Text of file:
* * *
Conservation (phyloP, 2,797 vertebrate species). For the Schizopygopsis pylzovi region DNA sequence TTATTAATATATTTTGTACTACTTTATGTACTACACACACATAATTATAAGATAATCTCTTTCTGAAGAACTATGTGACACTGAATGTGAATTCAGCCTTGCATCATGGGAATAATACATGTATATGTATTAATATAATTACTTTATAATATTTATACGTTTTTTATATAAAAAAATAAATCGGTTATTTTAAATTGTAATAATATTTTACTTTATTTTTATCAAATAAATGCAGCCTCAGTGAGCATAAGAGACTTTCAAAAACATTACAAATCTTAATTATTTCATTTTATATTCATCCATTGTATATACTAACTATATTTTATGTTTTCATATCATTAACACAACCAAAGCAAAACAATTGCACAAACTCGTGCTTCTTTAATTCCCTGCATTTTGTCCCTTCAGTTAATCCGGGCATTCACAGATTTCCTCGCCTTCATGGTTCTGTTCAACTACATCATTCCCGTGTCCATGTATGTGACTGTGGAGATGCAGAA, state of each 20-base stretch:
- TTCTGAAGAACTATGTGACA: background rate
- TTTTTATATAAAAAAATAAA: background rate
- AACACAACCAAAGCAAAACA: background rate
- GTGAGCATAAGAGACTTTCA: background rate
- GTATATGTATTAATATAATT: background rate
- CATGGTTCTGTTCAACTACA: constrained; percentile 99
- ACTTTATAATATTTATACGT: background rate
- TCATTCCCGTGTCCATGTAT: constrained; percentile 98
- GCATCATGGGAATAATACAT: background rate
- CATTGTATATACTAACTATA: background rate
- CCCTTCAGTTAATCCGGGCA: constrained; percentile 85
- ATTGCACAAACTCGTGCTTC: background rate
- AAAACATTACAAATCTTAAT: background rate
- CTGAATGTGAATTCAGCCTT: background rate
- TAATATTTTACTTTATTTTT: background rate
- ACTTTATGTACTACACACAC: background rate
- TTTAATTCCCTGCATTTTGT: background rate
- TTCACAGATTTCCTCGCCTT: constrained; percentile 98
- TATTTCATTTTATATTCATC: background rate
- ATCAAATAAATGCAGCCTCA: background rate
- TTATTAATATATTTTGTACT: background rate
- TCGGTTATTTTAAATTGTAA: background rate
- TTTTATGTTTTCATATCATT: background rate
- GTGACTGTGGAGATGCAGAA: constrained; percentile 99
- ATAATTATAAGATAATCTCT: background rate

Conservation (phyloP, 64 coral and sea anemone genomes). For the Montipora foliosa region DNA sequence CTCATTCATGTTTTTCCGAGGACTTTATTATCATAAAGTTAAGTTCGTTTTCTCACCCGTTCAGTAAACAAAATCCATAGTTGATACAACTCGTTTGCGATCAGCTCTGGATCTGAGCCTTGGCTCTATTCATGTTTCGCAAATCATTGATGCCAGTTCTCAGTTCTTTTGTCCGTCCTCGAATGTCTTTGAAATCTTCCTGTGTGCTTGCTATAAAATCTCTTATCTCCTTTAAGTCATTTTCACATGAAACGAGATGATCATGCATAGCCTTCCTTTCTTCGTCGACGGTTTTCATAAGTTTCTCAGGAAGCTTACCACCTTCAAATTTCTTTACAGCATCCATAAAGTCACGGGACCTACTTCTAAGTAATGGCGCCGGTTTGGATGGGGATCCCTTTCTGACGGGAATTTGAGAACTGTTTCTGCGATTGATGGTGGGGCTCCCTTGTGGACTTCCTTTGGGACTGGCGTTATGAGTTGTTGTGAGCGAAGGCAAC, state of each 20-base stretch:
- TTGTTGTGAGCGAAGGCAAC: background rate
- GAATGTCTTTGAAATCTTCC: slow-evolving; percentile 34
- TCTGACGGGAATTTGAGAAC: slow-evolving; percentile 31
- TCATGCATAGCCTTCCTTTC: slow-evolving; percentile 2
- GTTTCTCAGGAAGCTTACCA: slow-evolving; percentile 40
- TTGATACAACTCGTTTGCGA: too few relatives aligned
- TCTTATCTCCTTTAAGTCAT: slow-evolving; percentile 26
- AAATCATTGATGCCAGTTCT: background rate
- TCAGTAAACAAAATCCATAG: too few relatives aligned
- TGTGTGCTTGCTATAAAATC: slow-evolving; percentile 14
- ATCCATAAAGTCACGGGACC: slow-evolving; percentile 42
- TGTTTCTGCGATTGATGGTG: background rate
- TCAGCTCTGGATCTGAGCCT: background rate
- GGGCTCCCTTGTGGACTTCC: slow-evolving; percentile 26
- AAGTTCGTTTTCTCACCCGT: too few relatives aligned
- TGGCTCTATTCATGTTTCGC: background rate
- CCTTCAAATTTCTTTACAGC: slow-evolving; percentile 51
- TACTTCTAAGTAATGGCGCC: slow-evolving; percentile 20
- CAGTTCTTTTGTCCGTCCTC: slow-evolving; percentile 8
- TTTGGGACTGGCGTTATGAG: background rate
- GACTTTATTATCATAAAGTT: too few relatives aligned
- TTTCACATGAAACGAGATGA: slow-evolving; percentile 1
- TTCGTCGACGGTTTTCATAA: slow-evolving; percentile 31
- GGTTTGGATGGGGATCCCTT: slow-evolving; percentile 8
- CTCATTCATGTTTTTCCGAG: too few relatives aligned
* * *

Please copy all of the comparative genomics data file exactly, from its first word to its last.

Conservation (phyloP, 2,797 vertebrate species). For the Schizopygopsis pylzovi region DNA sequence TTATTAATATATTTTGTACTACTTTATGTACTACACACACATAATTATAAGATAATCTCTTTCTGAAGAACTATGTGACACTGAATGTGAATTCAGCCTTGCATCATGGGAATAATACATGTATATGTATTAATATAATTACTTTATAATATTTATACGTTTTTTATATAAAAAAATAAATCGGTTATTTTAAATTGTAATAATATTTTACTTTATTTTTATCAAATAAATGCAGCCTCAGTGAGCATAAGAGACTTTCAAAAACATTACAAATCTTAATTATTTCATTTTATATTCATCCATTGTATATACTAACTATATTTTATGTTTTCATATCATTAACACAACCAAAGCAAAACAATTGCACAAACTCGTGCTTCTTTAATTCCCTGCATTTTGTCCCTTCAGTTAATCCGGGCATTCACAGATTTCCTCGCCTTCATGGTTCTGTTCAACTACATCATTCCCGTGTCCATGTATGTGACTGTGGAGATGCAGAA, state of each 20-base stretch:
- TTCTGAAGAACTATGTGACA: background rate
- TTTTTATATAAAAAAATAAA: background rate
- AACACAACCAAAGCAAAACA: background rate
- GTGAGCATAAGAGACTTTCA: background rate
- GTATATGTATTAATATAATT: background rate
- CATGGTTCTGTTCAACTACA: constrained; percentile 99
- ACTTTATAATATTTATACGT: background rate
- TCATTCCCGTGTCCATGTAT: constrained; percentile 98
- GCATCATGGGAATAATACAT: background rate
- CATTGTATATACTAACTATA: background rate
- CCCTTCAGTTAATCCGGGCA: constrained; percentile 85
- ATTGCACAAACTCGTGCTTC: background rate
- AAAACATTACAAATCTTAAT: background rate
- CTGAATGTGAATTCAGCCTT: background rate
- TAATATTTTACTTTATTTTT: background rate
- ACTTTATGTACTACACACAC: background rate
- TTTAATTCCCTGCATTTTGT: background rate
- TTCACAGATTTCCTCGCCTT: constrained; percentile 98
- TATTTCATTTTATATTCATC: background rate
- ATCAAATAAATGCAGCCTCA: background rate
- TTATTAATATATTTTGTACT: background rate
- TCGGTTATTTTAAATTGTAA: background rate
- TTTTATGTTTTCATATCATT: background rate
- GTGACTGTGGAGATGCAGAA: constrained; percentile 99
- ATAATTATAAGATAATCTCT: background rate

Conservation (phyloP, 64 coral and sea anemone genomes). For the Montipora foliosa region DNA sequence CTCATTCATGTTTTTCCGAGGACTTTATTATCATAAAGTTAAGTTCGTTTTCTCACCCGTTCAGTAAACAAAATCCATAGTTGATACAACTCGTTTGCGATCAGCTCTGGATCTGAGCCTTGGCTCTATTCATGTTTCGCAAATCATTGATGCCAGTTCTCAGTTCTTTTGTCCGTCCTCGAATGTCTTTGAAATCTTCCTGTGTGCTTGCTATAAAATCTCTTATCTCCTTTAAGTCATTTTCACATGAAACGAGATGATCATGCATAGCCTTCCTTTCTTCGTCGACGGTTTTCATAAGTTTCTCAGGAAGCTTACCACCTTCAAATTTCTTTACAGCATCCATAAAGTCACGGGACCTACTTCTAAGTAATGGCGCCGGTTTGGATGGGGATCCCTTTCTGACGGGAATTTGAGAACTGTTTCTGCGATTGATGGTGGGGCTCCCTTGTGGACTTCCTTTGGGACTGGCGTTATGAGTTGTTGTGAGCGAAGGCAAC, state of each 20-base stretch:
- TTGTTGTGAGCGAAGGCAAC: background rate
- GAATGTCTTTGAAATCTTCC: slow-evolving; percentile 34
- TCTGACGGGAATTTGAGAAC: slow-evolving; percentile 31
- TCATGCATAGCCTTCCTTTC: slow-evolving; percentile 2
- GTTTCTCAGGAAGCTTACCA: slow-evolving; percentile 40
- TTGATACAACTCGTTTGCGA: too few relatives aligned
- TCTTATCTCCTTTAAGTCAT: slow-evolving; percentile 26
- AAATCATTGATGCCAGTTCT: background rate
- TCAGTAAACAAAATCCATAG: too few relatives aligned
- TGTGTGCTTGCTATAAAATC: slow-evolving; percentile 14
- ATCCATAAAGTCACGGGACC: slow-evolving; percentile 42
- TGTTTCTGCGATTGATGGTG: background rate
- TCAGCTCTGGATCTGAGCCT: background rate
- GGGCTCCCTTGTGGACTTCC: slow-evolving; percentile 26
- AAGTTCGTTTTCTCACCCGT: too few relatives aligned
- TGGCTCTATTCATGTTTCGC: background rate
- CCTTCAAATTTCTTTACAGC: slow-evolving; percentile 51
- TACTTCTAAGTAATGGCGCC: slow-evolving; percentile 20
- CAGTTCTTTTGTCCGTCCTC: slow-evolving; percentile 8
- TTTGGGACTGGCGTTATGAG: background rate
- GACTTTATTATCATAAAGTT: too few relatives aligned
- TTTCACATGAAACGAGATGA: slow-evolving; percentile 1
- TTCGTCGACGGTTTTCATAA: slow-evolving; percentile 31
- GGTTTGGATGGGGATCCCTT: slow-evolving; percentile 8
- CTCATTCATGTTTTTCCGAG: too few relatives aligned